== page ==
And the Manes again is hailed: 
"Ho, Ho! thou art raised up! Thou hast received thy head, thou hast embraced thy bones, thou hast collected thy flesh, thou hast searched the earth for thy body."
Here is strong assertion again that man is to summarize in himself the qualities of the whole scale of being, denominated gods. All their powers and virtue have to be embodied in man's organic wholeness to make him, like the resuscitated Osiris, "Neb-er-ter, the god entire." Every member of the old Atum, deceased and defunct, had to be fashioned anew in a fresh creation. Like a person recovering from amnesia, he had to recollect his former knowledge, reassemble the component elements of his dismembered integrity. [Kuhn, Lost Light, 549 - 550; ellipses in the original except as indicated by brackets]
In other words, the ancient myths depict our condition in this incarnate life. The story of the death and restoration of Osiris is not about the afterlife but about this one! 

The ancient myths imbue the great cycle of precession, which inexorably displaces the order of the heavens, with the concept of our own separation and alienation which we almost inevitably experience in this incarnate life. The myths illustrate that, like the unhinged millstone, something is amiss. We find ourselves alienated from nature, from other men and women, from the gods, and ultimately from our own Self.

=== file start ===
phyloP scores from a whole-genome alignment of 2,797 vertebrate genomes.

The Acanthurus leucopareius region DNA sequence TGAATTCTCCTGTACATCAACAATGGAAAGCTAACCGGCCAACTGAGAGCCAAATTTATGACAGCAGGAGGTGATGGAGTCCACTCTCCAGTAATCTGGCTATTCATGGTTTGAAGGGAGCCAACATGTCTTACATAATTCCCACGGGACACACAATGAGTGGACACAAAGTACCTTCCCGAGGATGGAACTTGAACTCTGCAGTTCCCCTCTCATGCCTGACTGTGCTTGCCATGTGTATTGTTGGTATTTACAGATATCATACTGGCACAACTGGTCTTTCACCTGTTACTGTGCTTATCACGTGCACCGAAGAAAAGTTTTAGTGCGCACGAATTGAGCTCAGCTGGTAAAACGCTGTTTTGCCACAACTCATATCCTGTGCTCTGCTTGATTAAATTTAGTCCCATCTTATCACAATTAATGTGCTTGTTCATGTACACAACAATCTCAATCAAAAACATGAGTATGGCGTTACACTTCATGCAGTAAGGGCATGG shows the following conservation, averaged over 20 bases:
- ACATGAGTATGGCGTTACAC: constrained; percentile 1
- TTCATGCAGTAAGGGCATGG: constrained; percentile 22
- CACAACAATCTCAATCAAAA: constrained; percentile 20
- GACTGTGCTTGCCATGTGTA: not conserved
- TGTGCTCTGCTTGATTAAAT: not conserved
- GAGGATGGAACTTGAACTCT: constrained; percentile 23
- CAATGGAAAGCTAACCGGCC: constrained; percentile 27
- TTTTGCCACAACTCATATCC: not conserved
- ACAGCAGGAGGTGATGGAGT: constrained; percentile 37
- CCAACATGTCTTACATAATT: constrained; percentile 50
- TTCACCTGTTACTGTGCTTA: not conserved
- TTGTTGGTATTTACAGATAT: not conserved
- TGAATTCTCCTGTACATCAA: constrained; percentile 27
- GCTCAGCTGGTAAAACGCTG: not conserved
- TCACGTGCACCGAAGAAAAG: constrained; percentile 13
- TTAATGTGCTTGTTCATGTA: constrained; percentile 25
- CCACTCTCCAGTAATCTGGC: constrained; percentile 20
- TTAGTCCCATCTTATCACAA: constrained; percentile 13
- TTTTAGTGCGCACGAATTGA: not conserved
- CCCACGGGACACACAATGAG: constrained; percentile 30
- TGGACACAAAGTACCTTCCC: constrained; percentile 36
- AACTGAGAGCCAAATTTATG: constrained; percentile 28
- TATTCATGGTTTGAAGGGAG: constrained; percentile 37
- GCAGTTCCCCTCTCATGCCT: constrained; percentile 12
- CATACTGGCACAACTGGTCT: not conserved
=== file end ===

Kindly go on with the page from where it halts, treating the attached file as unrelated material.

And yet, as Alvin Boyd Kuhn explains in the passage above regarding the myth of Osiris and Isis and Horus, the myths illustrate a path to our restoration and re-integration with all of those realms from which we have become alienated -- and our recovery indeed of our own Self.

This theme of restoration -- including the recovery of our own lost Self -- is incredibly powerful and moving, which (I would argue) accounts for the enduring popularity of the story of The Lion King, which dramatizes this ancient mythological story in such a way that we all can identify with its message on a visceral level.

Now, as you consider the alienation of young Simba and his loss of awareness of his own Self, and his eventual rediscovery of this very same Self, you can perhaps more clearly understand this central message of the world's precious ancient myths!

Please take the time to watch the video below, from July of 2012, in order to better understand the motion of precession and its enduring importance to this very moment. Even though it's an early effort and a bit rough around the edges, the "metaphor of the dining room table" is (I believe) very helpful to understanding the action of precession -- and the video also goes into the importance of the "precessional numbers" in the world's ancient myths, and in ancient monuments including the Great Pyramid at Giza and the proportions of the layout of Teotihuacan in Mexico.

And, if it is at all possible to do so, please join me at this year's Conference on Precession and Ancient Knowledge in Newport Beach, California, this October 4th through 6th for more on the stars, the myths, and the recovery of the Self.